Defined in RFC 3164, Syslog has been used for many years to carry event notification messages across a network. Network administrators use it to centralize the recording of messages from network devices for further inspection and correlation. Typically, Syslog servers are implemented using Unix-/Linux-based devices. Such devices record and store messages, but they can also provide filtering and action (e.g., send emails or web pages to support staff in critical circumstances). The facility information on a Syslog server describes the information’s origin.
Log Severity Descriptions
Syslog includes a measure of severity with every message (an important feature). Appropriate action can then be taken. Emergency events might cause an alert (e.g., a page, email, SMS, or phone call) to support staff, where as Notification messages might only warrant casual inspection during regular perusal of the log files. The severities are defined by RFC 3164, the BSD Syslog protocol. In addition the message will contain further vendor-specific details about the event that has occurred.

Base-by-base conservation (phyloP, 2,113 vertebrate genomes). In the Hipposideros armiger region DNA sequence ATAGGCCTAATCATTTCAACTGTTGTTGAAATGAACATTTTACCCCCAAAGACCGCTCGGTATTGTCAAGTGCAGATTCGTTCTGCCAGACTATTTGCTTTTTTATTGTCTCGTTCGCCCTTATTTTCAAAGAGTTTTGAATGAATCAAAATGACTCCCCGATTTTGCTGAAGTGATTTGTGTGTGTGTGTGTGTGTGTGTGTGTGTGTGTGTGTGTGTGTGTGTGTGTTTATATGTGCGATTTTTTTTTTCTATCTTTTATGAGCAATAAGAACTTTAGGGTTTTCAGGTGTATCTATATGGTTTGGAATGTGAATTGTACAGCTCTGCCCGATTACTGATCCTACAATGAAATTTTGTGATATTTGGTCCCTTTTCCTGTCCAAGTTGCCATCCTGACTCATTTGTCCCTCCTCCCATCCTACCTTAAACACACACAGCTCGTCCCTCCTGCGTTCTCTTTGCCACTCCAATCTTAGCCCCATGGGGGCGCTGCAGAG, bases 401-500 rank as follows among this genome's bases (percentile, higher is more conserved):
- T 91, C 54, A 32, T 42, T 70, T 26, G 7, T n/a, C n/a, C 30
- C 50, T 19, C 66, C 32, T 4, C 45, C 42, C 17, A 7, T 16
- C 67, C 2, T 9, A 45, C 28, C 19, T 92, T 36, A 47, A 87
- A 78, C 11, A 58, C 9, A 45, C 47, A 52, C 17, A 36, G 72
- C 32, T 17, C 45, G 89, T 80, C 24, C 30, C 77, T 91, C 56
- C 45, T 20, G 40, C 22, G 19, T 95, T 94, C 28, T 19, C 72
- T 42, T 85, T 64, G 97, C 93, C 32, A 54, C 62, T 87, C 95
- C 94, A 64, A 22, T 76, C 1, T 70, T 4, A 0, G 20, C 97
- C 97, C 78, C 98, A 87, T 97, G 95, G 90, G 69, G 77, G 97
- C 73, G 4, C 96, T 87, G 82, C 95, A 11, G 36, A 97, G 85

An Example Syslog Application: Cisco's Debug Command
Debug is a useful command found within Cisco's IOS. It is a tool for troubleshooting a problem from the perspective of a given router. Debug, however, can generate thousands of messages for inspection, which can be a serious problem. The amount of buffer space on the router is limited, so it is possible that interesting information is lost before it is seen. The Cisco console can also become unresponsive and difficult to use while the debug data scrolls up the screen. If debug is being viewed from a Telnet session, the Telnet window also usually has limited buffer space.
A useful mechanism for performing debug is to log the resulting messages to a Syslog server. The network link is faster than a console connection, and the data is stored for later inspection (even if the router is short on buffer or if it reboots). This is a good example of how Syslog can be used to support network diagnostics.